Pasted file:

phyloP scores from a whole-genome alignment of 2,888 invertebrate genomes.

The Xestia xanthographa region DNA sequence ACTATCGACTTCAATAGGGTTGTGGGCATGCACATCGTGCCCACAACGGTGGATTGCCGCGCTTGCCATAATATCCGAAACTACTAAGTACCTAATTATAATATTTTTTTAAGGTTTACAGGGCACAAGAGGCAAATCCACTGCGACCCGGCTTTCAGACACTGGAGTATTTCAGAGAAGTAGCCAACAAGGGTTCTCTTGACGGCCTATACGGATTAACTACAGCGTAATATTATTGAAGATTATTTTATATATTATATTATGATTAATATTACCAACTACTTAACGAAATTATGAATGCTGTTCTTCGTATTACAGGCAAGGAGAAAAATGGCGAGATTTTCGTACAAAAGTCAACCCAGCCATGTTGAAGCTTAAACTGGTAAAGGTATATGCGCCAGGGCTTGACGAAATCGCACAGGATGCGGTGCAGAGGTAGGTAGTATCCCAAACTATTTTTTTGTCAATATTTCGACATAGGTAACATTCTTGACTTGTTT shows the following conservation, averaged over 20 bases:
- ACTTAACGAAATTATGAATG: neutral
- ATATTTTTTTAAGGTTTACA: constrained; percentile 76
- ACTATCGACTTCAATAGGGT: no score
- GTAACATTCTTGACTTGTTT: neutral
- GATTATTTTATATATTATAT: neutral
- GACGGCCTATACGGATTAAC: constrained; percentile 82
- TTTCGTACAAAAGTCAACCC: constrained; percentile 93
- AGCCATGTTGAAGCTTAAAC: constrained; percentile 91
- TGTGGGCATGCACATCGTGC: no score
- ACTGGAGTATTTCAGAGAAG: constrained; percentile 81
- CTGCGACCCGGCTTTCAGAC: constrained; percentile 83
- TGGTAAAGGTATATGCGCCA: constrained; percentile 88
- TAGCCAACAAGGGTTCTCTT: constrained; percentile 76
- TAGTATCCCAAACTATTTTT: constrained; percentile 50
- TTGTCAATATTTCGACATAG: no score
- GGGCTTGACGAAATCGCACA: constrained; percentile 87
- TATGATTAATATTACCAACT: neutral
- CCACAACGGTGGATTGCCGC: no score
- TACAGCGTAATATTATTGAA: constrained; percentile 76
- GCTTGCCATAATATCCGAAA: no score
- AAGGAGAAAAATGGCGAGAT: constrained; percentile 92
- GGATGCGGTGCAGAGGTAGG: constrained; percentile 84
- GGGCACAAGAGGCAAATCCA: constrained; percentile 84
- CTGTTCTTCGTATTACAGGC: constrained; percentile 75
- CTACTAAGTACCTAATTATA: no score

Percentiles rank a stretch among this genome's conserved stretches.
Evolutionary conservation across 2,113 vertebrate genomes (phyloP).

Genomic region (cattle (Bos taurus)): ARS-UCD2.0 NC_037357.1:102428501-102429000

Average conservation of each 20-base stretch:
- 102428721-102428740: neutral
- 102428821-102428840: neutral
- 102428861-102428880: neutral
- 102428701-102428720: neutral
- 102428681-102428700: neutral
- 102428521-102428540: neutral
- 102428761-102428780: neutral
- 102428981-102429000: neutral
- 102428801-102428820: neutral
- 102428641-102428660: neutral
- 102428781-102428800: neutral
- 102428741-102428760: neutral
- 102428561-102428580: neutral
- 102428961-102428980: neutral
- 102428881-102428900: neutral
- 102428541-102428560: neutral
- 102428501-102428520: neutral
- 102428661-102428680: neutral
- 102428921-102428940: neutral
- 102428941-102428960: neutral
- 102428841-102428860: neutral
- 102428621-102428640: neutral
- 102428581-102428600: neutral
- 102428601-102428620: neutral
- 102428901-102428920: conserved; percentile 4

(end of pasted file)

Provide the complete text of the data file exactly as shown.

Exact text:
phyloP scores from a whole-genome alignment of 2,888 invertebrate genomes.

The Xestia xanthographa region DNA sequence ACTATCGACTTCAATAGGGTTGTGGGCATGCACATCGTGCCCACAACGGTGGATTGCCGCGCTTGCCATAATATCCGAAACTACTAAGTACCTAATTATAATATTTTTTTAAGGTTTACAGGGCACAAGAGGCAAATCCACTGCGACCCGGCTTTCAGACACTGGAGTATTTCAGAGAAGTAGCCAACAAGGGTTCTCTTGACGGCCTATACGGATTAACTACAGCGTAATATTATTGAAGATTATTTTATATATTATATTATGATTAATATTACCAACTACTTAACGAAATTATGAATGCTGTTCTTCGTATTACAGGCAAGGAGAAAAATGGCGAGATTTTCGTACAAAAGTCAACCCAGCCATGTTGAAGCTTAAACTGGTAAAGGTATATGCGCCAGGGCTTGACGAAATCGCACAGGATGCGGTGCAGAGGTAGGTAGTATCCCAAACTATTTTTTTGTCAATATTTCGACATAGGTAACATTCTTGACTTGTTT shows the following conservation, averaged over 20 bases:
- ACTTAACGAAATTATGAATG: neutral
- ATATTTTTTTAAGGTTTACA: constrained; percentile 76
- ACTATCGACTTCAATAGGGT: no score
- GTAACATTCTTGACTTGTTT: neutral
- GATTATTTTATATATTATAT: neutral
- GACGGCCTATACGGATTAAC: constrained; percentile 82
- TTTCGTACAAAAGTCAACCC: constrained; percentile 93
- AGCCATGTTGAAGCTTAAAC: constrained; percentile 91
- TGTGGGCATGCACATCGTGC: no score
- ACTGGAGTATTTCAGAGAAG: constrained; percentile 81
- CTGCGACCCGGCTTTCAGAC: constrained; percentile 83
- TGGTAAAGGTATATGCGCCA: constrained; percentile 88
- TAGCCAACAAGGGTTCTCTT: constrained; percentile 76
- TAGTATCCCAAACTATTTTT: constrained; percentile 50
- TTGTCAATATTTCGACATAG: no score
- GGGCTTGACGAAATCGCACA: constrained; percentile 87
- TATGATTAATATTACCAACT: neutral
- CCACAACGGTGGATTGCCGC: no score
- TACAGCGTAATATTATTGAA: constrained; percentile 76
- GCTTGCCATAATATCCGAAA: no score
- AAGGAGAAAAATGGCGAGAT: constrained; percentile 92
- GGATGCGGTGCAGAGGTAGG: constrained; percentile 84
- GGGCACAAGAGGCAAATCCA: constrained; percentile 84
- CTGTTCTTCGTATTACAGGC: constrained; percentile 75
- CTACTAAGTACCTAATTATA: no score

Percentiles rank a stretch among this genome's conserved stretches.
Evolutionary conservation across 2,113 vertebrate genomes (phyloP).

Genomic region (cattle (Bos taurus)): ARS-UCD2.0 NC_037357.1:102428501-102429000

Average conservation of each 20-base stretch:
- 102428721-102428740: neutral
- 102428821-102428840: neutral
- 102428861-102428880: neutral
- 102428701-102428720: neutral
- 102428681-102428700: neutral
- 102428521-102428540: neutral
- 102428761-102428780: neutral
- 102428981-102429000: neutral
- 102428801-102428820: neutral
- 102428641-102428660: neutral
- 102428781-102428800: neutral
- 102428741-102428760: neutral
- 102428561-102428580: neutral
- 102428961-102428980: neutral
- 102428881-102428900: neutral
- 102428541-102428560: neutral
- 102428501-102428520: neutral
- 102428661-102428680: neutral
- 102428921-102428940: neutral
- 102428941-102428960: neutral
- 102428841-102428860: neutral
- 102428621-102428640: neutral
- 102428581-102428600: neutral
- 102428601-102428620: neutral
- 102428901-102428920: conserved; percentile 4